Things You Should Know About Filing for Divorce in Illinois
The decision to end a marriage is not one that couples come to lightly. After all, you at one point vowed to spend the rest of your life with the person you now want to separate from. The process of getting a divorce can be difficult emotionally. However, it is important to keep your head and make decisions that will ensure your legal rights are protected.
If you’re filing for a divorce in Illinois, the following are some things about divorce laws in the state that you should know.
1. Illinois is a no-fault state
Illinois applies no-fault divorce laws. This means that married couples can get a divorce for any reason. They can also get a divorce without having to state the reason for the divorce. Therefore, you are not required to provide evidence that your spouse committed a fault such as adultery or habitual drunkenness to get a divorce. Couples in Illinois can seek a divorce on the grounds that their marriage is broken beyond repair, i.e. the two have irreconcilable differences.
The court will generally not question your choice to get a divorce, especially if the spouses disagree over whether to end the marriage or not. This is enough evidence of the irreconcilability of the marriage.
2. One of the spouses must have been a resident of the state
You can only file for a divorce in Illinois if you or/and your spouse have been living in Illinois for at least 90 days prior to filing for the divorce. If you have moved to the state recently and are thinking of filing for a divorce, you should talk to a divorce lawyer to get the process started. Preparing for the divorce process can take a long time. You can ensure the divorce process goes faster and smoother by beginning preparations early and filing as soon as you are eligible to do so.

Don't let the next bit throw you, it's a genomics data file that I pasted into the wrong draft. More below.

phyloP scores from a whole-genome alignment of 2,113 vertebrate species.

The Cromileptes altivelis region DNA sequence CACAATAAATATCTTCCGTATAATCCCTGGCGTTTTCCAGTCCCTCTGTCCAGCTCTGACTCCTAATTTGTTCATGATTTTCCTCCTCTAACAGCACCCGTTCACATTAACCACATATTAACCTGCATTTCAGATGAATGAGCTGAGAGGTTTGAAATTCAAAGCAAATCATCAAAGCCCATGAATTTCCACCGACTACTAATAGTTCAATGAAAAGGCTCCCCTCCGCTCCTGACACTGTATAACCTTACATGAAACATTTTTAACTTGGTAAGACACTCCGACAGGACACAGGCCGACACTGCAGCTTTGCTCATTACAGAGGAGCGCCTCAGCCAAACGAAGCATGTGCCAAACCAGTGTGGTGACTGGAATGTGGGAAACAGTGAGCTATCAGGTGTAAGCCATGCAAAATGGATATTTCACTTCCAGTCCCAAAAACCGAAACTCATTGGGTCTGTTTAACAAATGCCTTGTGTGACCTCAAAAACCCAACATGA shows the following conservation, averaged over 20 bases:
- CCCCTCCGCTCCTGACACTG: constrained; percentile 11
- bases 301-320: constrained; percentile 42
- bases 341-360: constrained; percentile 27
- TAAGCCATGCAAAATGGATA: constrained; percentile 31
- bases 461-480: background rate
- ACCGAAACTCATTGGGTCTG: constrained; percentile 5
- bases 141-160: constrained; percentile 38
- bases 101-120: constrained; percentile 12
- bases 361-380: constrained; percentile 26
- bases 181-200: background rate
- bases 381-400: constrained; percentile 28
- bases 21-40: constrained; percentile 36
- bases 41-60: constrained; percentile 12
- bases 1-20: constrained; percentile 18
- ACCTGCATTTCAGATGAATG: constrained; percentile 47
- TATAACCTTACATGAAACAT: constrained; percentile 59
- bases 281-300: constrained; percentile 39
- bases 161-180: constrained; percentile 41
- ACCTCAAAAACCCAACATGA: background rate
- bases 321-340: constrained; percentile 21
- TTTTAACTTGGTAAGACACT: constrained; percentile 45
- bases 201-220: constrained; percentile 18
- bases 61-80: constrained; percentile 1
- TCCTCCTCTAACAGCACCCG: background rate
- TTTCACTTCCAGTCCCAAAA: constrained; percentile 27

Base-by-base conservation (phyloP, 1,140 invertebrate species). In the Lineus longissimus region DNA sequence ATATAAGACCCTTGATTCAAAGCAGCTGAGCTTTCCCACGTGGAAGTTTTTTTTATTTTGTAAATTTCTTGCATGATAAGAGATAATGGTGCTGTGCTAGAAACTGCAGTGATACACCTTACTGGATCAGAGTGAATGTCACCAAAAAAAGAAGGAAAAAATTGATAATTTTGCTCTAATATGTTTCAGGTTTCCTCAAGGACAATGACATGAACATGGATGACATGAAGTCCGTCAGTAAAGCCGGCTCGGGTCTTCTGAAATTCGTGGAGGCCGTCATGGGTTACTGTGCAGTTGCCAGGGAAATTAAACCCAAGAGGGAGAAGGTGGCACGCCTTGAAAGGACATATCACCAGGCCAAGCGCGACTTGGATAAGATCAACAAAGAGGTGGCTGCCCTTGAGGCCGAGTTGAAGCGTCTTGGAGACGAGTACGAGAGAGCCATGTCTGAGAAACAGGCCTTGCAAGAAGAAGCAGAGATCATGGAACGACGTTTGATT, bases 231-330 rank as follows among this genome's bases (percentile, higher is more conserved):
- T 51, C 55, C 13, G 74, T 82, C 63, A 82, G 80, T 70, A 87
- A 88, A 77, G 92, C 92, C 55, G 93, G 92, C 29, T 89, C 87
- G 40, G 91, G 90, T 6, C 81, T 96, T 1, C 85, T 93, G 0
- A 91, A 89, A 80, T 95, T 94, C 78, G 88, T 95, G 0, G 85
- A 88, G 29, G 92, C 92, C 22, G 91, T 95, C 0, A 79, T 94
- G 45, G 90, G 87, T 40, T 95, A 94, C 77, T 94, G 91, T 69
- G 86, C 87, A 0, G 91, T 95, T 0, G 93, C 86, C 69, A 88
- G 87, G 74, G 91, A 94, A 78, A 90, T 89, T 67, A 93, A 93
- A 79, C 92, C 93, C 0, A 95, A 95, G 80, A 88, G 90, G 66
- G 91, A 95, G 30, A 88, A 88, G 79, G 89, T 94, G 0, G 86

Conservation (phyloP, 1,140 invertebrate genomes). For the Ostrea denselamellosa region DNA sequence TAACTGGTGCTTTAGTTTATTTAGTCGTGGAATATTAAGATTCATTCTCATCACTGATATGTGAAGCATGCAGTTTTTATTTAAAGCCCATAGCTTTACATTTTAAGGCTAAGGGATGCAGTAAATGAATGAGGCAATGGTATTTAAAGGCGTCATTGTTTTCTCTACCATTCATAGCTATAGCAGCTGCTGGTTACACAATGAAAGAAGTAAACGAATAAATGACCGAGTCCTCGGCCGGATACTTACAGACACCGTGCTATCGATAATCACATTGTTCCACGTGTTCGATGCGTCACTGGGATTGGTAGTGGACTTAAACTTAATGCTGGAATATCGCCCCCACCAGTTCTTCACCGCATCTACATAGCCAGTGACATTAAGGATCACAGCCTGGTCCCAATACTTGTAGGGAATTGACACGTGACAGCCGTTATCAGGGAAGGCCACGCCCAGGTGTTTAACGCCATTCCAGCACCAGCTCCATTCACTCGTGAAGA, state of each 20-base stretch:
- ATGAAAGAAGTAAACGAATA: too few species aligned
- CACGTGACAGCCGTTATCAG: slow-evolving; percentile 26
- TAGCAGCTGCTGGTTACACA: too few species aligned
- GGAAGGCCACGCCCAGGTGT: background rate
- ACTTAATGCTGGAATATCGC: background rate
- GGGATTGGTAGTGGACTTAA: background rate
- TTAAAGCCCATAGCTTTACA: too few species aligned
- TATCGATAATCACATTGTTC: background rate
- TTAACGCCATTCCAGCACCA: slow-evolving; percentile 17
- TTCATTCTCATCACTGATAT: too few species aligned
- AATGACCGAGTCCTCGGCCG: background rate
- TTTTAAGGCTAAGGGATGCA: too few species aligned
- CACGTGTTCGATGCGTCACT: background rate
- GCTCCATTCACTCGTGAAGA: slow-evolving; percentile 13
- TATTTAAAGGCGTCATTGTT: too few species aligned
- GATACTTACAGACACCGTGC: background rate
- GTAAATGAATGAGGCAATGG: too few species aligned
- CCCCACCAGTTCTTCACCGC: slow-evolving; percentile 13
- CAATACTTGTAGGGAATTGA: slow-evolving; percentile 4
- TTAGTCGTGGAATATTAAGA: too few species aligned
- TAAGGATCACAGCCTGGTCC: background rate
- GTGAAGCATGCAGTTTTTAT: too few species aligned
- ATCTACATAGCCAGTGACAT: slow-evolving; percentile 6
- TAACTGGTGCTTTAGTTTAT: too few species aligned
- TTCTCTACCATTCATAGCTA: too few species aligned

3. There is no waiting period
Some states require a waiting period between the time you file for your divorce and the date on which your divorce can be made final. This period is given to resolve any issues between you and your spouse. There is no such requirement under Illinois divorce laws. If you and your spouse are ready to separate and have resolved any issues such as division of assets and custody, you can get your divorce finalized on the same day that you go to court.
4. Prenuptial and post-nuptial agreements are recognized by state law
Illinois law recognizes both pre-nuptial and post-nuptial agreements. If either you or your spouse signed such agreements, they will have an impact on your divorce and its outcome. You should therefore revisit these agreements and consider their implications before you decide on how to tackle your divorce. Discuss the agreements with a divorce lawyer to determine what to do.
Divorce is a complicated process even in the most uncomplicated circumstances. There are various factors that must be considered.